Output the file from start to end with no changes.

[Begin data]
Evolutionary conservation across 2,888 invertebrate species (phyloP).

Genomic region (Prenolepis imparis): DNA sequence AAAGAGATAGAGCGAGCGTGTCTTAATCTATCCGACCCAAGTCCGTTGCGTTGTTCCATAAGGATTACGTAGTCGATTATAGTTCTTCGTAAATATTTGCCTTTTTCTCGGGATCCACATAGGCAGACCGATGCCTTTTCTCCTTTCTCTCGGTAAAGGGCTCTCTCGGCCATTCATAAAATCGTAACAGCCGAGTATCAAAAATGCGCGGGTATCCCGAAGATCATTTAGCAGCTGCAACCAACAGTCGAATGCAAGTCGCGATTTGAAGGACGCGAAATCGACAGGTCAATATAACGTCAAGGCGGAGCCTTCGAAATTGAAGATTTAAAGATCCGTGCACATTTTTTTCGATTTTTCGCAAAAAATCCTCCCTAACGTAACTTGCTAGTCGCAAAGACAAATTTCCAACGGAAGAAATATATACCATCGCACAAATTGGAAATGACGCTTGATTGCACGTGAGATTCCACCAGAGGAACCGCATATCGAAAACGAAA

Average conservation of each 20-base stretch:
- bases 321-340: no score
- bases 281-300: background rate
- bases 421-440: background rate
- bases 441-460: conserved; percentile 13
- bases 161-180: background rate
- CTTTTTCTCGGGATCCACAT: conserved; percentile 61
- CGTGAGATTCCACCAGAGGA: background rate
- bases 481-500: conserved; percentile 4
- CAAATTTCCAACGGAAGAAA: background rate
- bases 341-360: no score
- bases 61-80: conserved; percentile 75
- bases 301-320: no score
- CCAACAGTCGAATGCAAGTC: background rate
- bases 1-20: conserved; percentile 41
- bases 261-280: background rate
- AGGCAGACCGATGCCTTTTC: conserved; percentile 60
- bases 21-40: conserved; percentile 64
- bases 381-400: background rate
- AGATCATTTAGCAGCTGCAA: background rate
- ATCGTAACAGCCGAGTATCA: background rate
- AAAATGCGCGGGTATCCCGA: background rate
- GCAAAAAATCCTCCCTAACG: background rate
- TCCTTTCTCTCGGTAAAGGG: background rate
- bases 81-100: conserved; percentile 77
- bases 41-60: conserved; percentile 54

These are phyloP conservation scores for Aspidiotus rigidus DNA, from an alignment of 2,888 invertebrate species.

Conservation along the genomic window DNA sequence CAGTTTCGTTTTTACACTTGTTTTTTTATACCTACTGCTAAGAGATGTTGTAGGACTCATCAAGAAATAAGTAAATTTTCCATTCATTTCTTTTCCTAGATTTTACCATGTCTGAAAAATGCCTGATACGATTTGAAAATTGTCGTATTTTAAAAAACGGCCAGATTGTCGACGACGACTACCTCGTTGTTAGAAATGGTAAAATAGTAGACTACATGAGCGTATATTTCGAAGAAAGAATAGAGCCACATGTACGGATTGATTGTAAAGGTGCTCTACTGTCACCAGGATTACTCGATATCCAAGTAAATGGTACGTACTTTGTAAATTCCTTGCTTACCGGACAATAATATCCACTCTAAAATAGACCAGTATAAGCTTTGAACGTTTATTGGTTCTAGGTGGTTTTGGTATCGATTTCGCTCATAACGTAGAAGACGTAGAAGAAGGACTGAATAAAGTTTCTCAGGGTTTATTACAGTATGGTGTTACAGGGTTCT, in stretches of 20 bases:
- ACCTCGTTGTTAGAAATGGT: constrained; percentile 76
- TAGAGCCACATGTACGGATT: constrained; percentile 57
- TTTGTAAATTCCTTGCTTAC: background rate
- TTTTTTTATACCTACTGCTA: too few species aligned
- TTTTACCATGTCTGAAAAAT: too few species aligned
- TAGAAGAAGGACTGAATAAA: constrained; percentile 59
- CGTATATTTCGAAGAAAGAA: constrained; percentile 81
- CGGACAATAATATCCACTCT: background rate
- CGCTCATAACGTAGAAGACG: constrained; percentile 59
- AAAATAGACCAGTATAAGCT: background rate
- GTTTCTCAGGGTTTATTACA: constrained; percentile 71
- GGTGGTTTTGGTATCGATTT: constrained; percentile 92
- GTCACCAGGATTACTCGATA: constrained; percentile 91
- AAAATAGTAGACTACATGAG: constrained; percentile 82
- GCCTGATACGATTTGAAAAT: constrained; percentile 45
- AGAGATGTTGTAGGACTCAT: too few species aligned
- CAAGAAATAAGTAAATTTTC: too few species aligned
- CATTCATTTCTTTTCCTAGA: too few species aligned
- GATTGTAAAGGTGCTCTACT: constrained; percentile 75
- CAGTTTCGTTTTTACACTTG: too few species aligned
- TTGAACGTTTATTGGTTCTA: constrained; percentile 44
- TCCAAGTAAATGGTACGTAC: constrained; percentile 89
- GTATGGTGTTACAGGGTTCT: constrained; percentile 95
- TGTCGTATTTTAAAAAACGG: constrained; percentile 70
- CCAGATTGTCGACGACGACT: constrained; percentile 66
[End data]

Evolutionary conservation across 2,888 invertebrate species (phyloP).

Genomic region (Prenolepis imparis): DNA sequence AAAGAGATAGAGCGAGCGTGTCTTAATCTATCCGACCCAAGTCCGTTGCGTTGTTCCATAAGGATTACGTAGTCGATTATAGTTCTTCGTAAATATTTGCCTTTTTCTCGGGATCCACATAGGCAGACCGATGCCTTTTCTCCTTTCTCTCGGTAAAGGGCTCTCTCGGCCATTCATAAAATCGTAACAGCCGAGTATCAAAAATGCGCGGGTATCCCGAAGATCATTTAGCAGCTGCAACCAACAGTCGAATGCAAGTCGCGATTTGAAGGACGCGAAATCGACAGGTCAATATAACGTCAAGGCGGAGCCTTCGAAATTGAAGATTTAAAGATCCGTGCACATTTTTTTCGATTTTTCGCAAAAAATCCTCCCTAACGTAACTTGCTAGTCGCAAAGACAAATTTCCAACGGAAGAAATATATACCATCGCACAAATTGGAAATGACGCTTGATTGCACGTGAGATTCCACCAGAGGAACCGCATATCGAAAACGAAA

Average conservation of each 20-base stretch:
- bases 321-340: no score
- bases 281-300: background rate
- bases 421-440: background rate
- bases 441-460: conserved; percentile 13
- bases 161-180: background rate
- CTTTTTCTCGGGATCCACAT: conserved; percentile 61
- CGTGAGATTCCACCAGAGGA: background rate
- bases 481-500: conserved; percentile 4
- CAAATTTCCAACGGAAGAAA: background rate
- bases 341-360: no score
- bases 61-80: conserved; percentile 75
- bases 301-320: no score
- CCAACAGTCGAATGCAAGTC: background rate
- bases 1-20: conserved; percentile 41
- bases 261-280: background rate
- AGGCAGACCGATGCCTTTTC: conserved; percentile 60
- bases 21-40: conserved; percentile 64
- bases 381-400: background rate
- AGATCATTTAGCAGCTGCAA: background rate
- ATCGTAACAGCCGAGTATCA: background rate
- AAAATGCGCGGGTATCCCGA: background rate
- GCAAAAAATCCTCCCTAACG: background rate
- TCCTTTCTCTCGGTAAAGGG: background rate
- bases 81-100: conserved; percentile 77
- bases 41-60: conserved; percentile 54

These are phyloP conservation scores for Aspidiotus rigidus DNA, from an alignment of 2,888 invertebrate species.

Conservation along the genomic window DNA sequence CAGTTTCGTTTTTACACTTGTTTTTTTATACCTACTGCTAAGAGATGTTGTAGGACTCATCAAGAAATAAGTAAATTTTCCATTCATTTCTTTTCCTAGATTTTACCATGTCTGAAAAATGCCTGATACGATTTGAAAATTGTCGTATTTTAAAAAACGGCCAGATTGTCGACGACGACTACCTCGTTGTTAGAAATGGTAAAATAGTAGACTACATGAGCGTATATTTCGAAGAAAGAATAGAGCCACATGTACGGATTGATTGTAAAGGTGCTCTACTGTCACCAGGATTACTCGATATCCAAGTAAATGGTACGTACTTTGTAAATTCCTTGCTTACCGGACAATAATATCCACTCTAAAATAGACCAGTATAAGCTTTGAACGTTTATTGGTTCTAGGTGGTTTTGGTATCGATTTCGCTCATAACGTAGAAGACGTAGAAGAAGGACTGAATAAAGTTTCTCAGGGTTTATTACAGTATGGTGTTACAGGGTTCT, in stretches of 20 bases:
- ACCTCGTTGTTAGAAATGGT: constrained; percentile 76
- TAGAGCCACATGTACGGATT: constrained; percentile 57
- TTTGTAAATTCCTTGCTTAC: background rate
- TTTTTTTATACCTACTGCTA: too few species aligned
- TTTTACCATGTCTGAAAAAT: too few species aligned
- TAGAAGAAGGACTGAATAAA: constrained; percentile 59
- CGTATATTTCGAAGAAAGAA: constrained; percentile 81
- CGGACAATAATATCCACTCT: background rate
- CGCTCATAACGTAGAAGACG: constrained; percentile 59
- AAAATAGACCAGTATAAGCT: background rate
- GTTTCTCAGGGTTTATTACA: constrained; percentile 71
- GGTGGTTTTGGTATCGATTT: constrained; percentile 92
- GTCACCAGGATTACTCGATA: constrained; percentile 91
- AAAATAGTAGACTACATGAG: constrained; percentile 82
- GCCTGATACGATTTGAAAAT: constrained; percentile 45
- AGAGATGTTGTAGGACTCAT: too few species aligned
- CAAGAAATAAGTAAATTTTC: too few species aligned
- CATTCATTTCTTTTCCTAGA: too few species aligned
- GATTGTAAAGGTGCTCTACT: constrained; percentile 75
- CAGTTTCGTTTTTACACTTG: too few species aligned
- TTGAACGTTTATTGGTTCTA: constrained; percentile 44
- TCCAAGTAAATGGTACGTAC: constrained; percentile 89
- GTATGGTGTTACAGGGTTCT: constrained; percentile 95
- TGTCGTATTTTAAAAAACGG: constrained; percentile 70
- CCAGATTGTCGACGACGACT: constrained; percentile 66